House Passes Baseline Reform Act

While the Internets have been buzzing over the “Big Mac” debate between Georgia Seventh District Congressman Rob Woodall and Budget Committee ranking member Chris Van Hollen, the ultimate good news is that the bill being discussed, the Baseline Reform Act, was passed by the House on Tuesday.

The effect of the bill would be to eliminate automatic annual increases in discretionary government spending in the later years of the 10 year budget window. Mandatory spending would not be affected. In the past, the Congressional Budget Office assumed a rate of growth based on inflation in projecting future outlays. The effect of this was to assume ever increasing federal budgets.

Conservatives have complained over the years that the automatic baseline increases allowed supporters of a program to complain its budget was being cut, even if more was being spent than the previous year, if that increase was less that what the previous projected amount specified. By the same token, budget hawks will no longer be allowed to say they had cut spending on a program they didn’t like if there was no reduction in funding from the previous year, but only a cut in the projected baseline.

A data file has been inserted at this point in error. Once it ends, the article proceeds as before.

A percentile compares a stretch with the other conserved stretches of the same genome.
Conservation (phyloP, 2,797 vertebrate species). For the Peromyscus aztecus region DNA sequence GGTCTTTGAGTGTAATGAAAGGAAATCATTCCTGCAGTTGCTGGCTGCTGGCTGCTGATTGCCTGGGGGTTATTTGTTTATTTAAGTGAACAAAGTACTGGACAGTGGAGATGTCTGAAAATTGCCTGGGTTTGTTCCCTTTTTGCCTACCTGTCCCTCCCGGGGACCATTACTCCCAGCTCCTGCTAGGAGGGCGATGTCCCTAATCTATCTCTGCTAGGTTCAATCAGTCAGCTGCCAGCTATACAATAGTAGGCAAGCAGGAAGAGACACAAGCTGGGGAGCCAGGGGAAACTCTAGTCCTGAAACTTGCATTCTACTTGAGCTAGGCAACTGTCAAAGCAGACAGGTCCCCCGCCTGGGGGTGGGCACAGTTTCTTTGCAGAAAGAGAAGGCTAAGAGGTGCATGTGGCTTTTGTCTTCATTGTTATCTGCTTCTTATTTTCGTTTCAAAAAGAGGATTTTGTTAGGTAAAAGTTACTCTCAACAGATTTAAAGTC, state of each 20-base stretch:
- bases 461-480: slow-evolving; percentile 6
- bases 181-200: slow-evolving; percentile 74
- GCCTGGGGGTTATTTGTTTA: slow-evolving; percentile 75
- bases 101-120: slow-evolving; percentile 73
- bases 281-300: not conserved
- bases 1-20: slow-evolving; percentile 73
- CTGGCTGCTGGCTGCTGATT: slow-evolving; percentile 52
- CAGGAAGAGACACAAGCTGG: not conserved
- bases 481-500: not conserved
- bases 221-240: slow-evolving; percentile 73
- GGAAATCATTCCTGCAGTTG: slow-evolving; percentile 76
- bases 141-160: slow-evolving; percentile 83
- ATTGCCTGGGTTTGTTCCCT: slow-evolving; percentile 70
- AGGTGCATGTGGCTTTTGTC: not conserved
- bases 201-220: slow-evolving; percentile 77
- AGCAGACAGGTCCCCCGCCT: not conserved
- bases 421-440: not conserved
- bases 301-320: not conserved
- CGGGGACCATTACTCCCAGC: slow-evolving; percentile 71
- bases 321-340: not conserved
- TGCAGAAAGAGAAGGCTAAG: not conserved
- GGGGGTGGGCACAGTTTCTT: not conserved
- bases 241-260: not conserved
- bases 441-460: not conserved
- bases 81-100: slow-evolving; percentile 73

Congressman Woodall, who introduced the resolution last year, touted the benefits of his bill in a press release:

“Budgets are about choices and priorities,” said Woodall. “This bill is about making those Congressional choices transparent to the American people. At a time of record debt and deficits we in Congress owe it to the American people to not spend one more penny of their money without carefully justifying it. Acting as if we are hostages to our past spending habits will only yield more of the same results: higher spending and greater borrowing. I’m excited to lead this opportunity for a new path, one that provides taxpayers with the transparency needed to hold their government accountable.”

With much of the current conversation on Capitol Hill centering on the budget, Woodall is a prominent voice. He is a member of the House Budget Committee, Chairman of the Republican Study Committee’s Budget and Spending Task Force, and Chairman of the Rules Committee Budget Subcommittee. He was joined in this effort by Chairman Paul Ryan of the Budget Committee who expressed his support by saying, “I want to thank Congressmen Woodall and Gohmert (TX-01) for offering this bill. We should write the federal budget the same way that a family writes its own budget. You don’t just assume you will spend more on the same item every year. You figure out what works and what needs fixing. It’s our job to set priorities and to assess the results. And that’s why I’m proud to support this bill.”

It’s not exactly zero based budgeting, and ultimately, it doesn’t dictate spending amounts. It will make the budget process more transparent, assuming it gets passed by the Senate and signed into law by the President. It’s too bad there’s a slim to none chance of that happening over the next few years.